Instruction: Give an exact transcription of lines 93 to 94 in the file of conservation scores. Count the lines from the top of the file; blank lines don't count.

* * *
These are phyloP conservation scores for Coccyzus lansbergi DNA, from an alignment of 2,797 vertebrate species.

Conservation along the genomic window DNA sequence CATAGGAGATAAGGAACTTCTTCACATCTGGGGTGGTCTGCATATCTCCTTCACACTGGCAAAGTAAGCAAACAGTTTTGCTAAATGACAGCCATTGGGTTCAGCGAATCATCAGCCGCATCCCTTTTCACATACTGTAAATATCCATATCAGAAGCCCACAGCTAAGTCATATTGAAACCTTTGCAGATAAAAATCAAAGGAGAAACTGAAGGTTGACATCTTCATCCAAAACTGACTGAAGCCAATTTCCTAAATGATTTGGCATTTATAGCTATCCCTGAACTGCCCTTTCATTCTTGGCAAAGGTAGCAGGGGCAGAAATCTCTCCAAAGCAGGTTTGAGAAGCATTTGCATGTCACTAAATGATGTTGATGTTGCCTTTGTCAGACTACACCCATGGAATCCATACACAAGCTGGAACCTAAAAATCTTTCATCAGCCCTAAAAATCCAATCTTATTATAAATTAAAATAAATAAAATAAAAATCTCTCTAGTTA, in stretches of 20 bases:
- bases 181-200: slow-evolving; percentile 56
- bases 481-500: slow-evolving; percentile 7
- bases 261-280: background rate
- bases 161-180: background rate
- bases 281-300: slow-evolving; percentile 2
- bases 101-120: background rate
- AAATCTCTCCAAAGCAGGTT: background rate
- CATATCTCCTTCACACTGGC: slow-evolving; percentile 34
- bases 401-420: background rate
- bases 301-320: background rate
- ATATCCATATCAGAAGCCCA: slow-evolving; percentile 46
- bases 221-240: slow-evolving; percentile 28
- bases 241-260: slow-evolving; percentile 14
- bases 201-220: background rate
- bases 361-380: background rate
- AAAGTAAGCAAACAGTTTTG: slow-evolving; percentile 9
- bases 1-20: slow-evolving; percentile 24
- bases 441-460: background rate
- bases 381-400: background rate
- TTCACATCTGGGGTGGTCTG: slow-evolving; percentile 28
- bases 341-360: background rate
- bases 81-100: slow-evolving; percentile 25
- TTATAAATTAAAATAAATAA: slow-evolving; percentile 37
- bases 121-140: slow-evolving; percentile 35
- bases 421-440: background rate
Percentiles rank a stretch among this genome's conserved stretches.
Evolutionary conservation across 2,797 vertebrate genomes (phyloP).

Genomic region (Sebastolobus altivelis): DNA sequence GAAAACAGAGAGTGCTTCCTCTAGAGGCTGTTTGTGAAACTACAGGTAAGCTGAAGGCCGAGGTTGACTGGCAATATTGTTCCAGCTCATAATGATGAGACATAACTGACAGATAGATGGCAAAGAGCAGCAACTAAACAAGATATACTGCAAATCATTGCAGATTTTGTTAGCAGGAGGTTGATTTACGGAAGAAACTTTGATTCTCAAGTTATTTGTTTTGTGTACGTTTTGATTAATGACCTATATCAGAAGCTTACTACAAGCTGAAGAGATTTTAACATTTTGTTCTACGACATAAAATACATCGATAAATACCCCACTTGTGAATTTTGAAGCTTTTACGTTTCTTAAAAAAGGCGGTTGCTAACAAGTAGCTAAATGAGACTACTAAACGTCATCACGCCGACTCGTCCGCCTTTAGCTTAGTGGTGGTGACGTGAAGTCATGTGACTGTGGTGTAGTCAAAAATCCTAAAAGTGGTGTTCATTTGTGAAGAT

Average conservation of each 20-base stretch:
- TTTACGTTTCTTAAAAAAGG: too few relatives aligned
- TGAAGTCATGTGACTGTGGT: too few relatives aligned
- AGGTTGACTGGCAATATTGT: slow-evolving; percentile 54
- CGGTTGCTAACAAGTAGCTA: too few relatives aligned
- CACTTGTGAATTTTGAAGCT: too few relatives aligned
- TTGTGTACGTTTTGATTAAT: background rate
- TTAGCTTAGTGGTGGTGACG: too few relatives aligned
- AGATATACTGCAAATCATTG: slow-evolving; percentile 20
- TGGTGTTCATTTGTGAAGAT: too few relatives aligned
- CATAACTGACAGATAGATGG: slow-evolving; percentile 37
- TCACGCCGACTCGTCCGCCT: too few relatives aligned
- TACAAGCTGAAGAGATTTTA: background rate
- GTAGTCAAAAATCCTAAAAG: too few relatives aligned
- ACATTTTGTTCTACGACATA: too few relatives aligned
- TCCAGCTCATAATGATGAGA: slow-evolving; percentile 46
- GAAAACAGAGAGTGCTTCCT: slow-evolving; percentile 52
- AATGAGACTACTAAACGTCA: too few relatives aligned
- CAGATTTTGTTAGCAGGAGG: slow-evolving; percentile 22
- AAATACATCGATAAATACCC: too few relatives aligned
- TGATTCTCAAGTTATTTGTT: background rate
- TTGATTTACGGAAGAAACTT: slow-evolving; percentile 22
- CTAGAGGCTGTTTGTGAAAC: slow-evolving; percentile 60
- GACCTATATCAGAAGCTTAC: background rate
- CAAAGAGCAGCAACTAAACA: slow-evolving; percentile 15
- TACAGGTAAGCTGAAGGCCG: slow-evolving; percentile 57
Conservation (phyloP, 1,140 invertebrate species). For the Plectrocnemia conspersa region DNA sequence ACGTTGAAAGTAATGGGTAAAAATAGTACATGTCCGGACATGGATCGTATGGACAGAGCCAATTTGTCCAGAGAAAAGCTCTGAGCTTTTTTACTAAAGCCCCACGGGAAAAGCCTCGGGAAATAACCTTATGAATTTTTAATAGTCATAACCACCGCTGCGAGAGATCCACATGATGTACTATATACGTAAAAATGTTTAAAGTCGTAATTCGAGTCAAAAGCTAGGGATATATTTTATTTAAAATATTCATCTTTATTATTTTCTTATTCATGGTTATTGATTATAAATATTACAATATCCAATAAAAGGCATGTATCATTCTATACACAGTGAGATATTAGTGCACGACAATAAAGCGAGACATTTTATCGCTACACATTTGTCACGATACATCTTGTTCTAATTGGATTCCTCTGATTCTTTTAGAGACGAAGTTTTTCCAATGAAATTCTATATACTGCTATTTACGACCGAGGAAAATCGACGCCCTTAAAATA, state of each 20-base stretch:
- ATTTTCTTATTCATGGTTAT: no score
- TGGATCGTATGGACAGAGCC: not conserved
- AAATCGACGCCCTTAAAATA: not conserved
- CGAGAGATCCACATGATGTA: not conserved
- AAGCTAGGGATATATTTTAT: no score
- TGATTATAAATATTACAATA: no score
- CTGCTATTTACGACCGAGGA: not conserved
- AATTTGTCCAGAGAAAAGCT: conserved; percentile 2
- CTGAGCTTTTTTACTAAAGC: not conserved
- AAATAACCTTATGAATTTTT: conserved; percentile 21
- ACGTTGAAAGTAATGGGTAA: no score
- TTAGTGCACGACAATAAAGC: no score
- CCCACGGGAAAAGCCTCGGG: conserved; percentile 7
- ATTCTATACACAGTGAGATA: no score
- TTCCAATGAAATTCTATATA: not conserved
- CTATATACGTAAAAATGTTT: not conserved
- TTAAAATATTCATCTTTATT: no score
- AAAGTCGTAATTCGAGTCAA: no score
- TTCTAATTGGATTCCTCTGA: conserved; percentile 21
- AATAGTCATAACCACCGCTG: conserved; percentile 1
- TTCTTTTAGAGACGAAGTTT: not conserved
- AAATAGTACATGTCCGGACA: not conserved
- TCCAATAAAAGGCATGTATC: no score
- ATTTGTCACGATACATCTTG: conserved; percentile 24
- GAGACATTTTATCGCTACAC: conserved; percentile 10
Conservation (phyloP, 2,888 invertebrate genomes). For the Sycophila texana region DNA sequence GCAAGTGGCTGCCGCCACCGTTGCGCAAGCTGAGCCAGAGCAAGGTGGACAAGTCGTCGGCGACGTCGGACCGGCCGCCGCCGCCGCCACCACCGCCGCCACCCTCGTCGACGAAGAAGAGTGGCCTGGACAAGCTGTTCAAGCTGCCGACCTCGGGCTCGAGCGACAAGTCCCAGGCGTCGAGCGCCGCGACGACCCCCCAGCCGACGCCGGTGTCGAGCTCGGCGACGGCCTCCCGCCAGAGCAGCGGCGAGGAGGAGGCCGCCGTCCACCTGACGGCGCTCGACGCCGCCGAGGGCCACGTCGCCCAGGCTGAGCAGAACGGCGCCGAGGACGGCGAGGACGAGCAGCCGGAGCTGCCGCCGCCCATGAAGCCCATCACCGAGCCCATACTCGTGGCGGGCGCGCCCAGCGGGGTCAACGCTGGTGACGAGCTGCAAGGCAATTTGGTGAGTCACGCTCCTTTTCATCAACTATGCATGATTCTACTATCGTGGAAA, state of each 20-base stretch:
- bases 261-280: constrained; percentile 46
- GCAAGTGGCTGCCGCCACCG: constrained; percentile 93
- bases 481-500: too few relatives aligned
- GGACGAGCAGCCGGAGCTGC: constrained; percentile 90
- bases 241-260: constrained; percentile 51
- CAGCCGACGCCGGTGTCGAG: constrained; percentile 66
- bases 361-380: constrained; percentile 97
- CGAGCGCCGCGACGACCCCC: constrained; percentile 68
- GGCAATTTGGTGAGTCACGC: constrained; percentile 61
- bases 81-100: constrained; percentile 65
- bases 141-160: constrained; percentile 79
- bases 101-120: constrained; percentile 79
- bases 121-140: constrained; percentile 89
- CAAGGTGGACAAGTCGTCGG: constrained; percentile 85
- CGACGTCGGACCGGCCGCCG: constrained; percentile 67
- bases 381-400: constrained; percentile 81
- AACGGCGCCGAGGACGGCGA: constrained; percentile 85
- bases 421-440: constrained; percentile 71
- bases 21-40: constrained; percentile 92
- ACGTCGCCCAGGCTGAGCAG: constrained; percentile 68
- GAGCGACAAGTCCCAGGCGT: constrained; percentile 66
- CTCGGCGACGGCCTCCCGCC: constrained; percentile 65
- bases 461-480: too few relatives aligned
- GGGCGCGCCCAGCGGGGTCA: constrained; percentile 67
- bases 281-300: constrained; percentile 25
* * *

- bases 81-100: constrained; percentile 65
- bases 141-160: constrained; percentile 79